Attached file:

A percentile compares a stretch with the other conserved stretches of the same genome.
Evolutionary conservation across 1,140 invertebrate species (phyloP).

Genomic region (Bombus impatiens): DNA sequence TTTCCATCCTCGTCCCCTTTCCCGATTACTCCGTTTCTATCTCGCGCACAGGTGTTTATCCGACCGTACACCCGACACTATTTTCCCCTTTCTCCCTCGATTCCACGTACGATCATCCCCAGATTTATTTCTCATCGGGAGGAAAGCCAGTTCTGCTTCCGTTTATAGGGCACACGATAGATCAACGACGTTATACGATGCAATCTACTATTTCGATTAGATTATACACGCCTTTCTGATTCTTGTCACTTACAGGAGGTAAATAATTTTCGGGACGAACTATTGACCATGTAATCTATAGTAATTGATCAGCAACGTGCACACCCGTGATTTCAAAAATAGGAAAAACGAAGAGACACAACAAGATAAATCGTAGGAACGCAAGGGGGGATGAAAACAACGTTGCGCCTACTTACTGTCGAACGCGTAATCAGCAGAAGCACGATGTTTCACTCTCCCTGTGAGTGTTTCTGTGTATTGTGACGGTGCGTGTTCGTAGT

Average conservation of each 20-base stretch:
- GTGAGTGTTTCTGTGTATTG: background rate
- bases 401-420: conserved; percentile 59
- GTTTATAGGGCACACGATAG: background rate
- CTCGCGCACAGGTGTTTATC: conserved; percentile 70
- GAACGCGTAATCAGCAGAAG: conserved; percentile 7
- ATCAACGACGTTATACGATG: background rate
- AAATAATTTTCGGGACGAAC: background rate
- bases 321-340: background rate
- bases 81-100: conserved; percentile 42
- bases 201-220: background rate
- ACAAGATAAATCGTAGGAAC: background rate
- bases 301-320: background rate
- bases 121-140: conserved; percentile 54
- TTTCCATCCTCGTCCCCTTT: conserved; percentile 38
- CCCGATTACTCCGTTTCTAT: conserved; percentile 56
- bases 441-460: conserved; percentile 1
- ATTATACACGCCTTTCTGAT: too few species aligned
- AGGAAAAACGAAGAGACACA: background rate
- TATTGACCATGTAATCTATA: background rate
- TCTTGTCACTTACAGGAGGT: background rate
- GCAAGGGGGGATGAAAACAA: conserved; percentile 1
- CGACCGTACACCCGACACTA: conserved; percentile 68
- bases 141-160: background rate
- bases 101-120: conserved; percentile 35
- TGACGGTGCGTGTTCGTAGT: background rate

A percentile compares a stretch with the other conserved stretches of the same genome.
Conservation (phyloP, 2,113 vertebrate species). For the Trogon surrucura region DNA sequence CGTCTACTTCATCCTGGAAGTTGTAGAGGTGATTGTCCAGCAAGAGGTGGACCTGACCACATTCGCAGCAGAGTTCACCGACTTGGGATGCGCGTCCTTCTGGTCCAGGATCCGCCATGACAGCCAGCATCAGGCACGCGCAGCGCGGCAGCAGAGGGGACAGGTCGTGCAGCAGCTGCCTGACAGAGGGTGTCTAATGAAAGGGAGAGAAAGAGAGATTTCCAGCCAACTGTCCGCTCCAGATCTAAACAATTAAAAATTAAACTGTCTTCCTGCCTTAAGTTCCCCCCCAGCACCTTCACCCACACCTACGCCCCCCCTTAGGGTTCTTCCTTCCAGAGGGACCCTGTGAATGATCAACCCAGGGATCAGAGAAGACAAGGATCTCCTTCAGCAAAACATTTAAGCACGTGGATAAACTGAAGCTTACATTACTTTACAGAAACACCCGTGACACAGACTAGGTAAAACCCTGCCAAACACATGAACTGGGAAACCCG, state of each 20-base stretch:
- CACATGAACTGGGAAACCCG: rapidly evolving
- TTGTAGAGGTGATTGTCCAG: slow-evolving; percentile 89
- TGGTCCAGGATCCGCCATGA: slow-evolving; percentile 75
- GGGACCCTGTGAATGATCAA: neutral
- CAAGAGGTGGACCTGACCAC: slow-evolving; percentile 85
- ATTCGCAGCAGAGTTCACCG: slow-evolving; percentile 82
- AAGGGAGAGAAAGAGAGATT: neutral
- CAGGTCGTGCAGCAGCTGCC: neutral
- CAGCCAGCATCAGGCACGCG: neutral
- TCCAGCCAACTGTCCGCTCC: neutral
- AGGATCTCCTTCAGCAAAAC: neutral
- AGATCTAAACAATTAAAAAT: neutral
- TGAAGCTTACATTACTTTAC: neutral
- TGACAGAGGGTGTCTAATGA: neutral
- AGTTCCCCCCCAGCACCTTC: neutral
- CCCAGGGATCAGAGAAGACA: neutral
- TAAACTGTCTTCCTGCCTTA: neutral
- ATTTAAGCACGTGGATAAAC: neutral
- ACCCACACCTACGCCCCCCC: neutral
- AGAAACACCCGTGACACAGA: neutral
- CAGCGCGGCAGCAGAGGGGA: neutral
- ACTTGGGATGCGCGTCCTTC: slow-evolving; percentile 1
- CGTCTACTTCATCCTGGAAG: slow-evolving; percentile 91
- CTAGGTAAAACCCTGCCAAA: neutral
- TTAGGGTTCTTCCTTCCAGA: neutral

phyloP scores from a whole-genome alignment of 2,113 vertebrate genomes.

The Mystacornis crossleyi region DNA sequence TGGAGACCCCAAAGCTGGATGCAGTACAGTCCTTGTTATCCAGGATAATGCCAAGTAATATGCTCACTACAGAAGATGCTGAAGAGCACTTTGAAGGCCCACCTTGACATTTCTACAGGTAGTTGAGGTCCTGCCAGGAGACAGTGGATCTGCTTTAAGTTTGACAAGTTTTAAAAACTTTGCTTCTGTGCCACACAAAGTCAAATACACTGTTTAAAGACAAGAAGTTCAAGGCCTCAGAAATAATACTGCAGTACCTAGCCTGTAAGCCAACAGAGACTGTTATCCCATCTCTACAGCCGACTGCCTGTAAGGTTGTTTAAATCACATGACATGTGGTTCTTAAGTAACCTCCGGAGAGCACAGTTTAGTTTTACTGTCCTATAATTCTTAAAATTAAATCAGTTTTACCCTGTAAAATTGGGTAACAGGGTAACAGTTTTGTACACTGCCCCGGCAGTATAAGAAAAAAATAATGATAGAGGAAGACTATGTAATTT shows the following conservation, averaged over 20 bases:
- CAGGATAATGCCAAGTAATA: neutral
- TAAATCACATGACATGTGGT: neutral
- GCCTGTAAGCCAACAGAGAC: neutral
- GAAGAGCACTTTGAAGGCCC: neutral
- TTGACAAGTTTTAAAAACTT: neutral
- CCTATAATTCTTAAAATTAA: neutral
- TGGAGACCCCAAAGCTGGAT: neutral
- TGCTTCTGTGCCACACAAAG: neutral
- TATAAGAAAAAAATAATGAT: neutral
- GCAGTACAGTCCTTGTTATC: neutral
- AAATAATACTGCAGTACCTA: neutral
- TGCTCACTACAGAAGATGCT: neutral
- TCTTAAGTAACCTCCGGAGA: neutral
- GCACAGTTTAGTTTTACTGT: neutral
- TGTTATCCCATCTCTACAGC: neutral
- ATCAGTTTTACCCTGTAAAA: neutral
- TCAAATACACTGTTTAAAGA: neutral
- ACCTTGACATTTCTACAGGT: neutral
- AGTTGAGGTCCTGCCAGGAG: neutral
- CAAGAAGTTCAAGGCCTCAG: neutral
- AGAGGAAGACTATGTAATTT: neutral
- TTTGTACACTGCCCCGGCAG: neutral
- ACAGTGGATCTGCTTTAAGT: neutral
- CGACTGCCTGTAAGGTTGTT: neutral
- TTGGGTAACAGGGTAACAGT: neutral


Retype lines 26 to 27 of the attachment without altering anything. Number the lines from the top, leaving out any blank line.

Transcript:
- CGACCGTACACCCGACACTA: conserved; percentile 68
- bases 141-160: background rate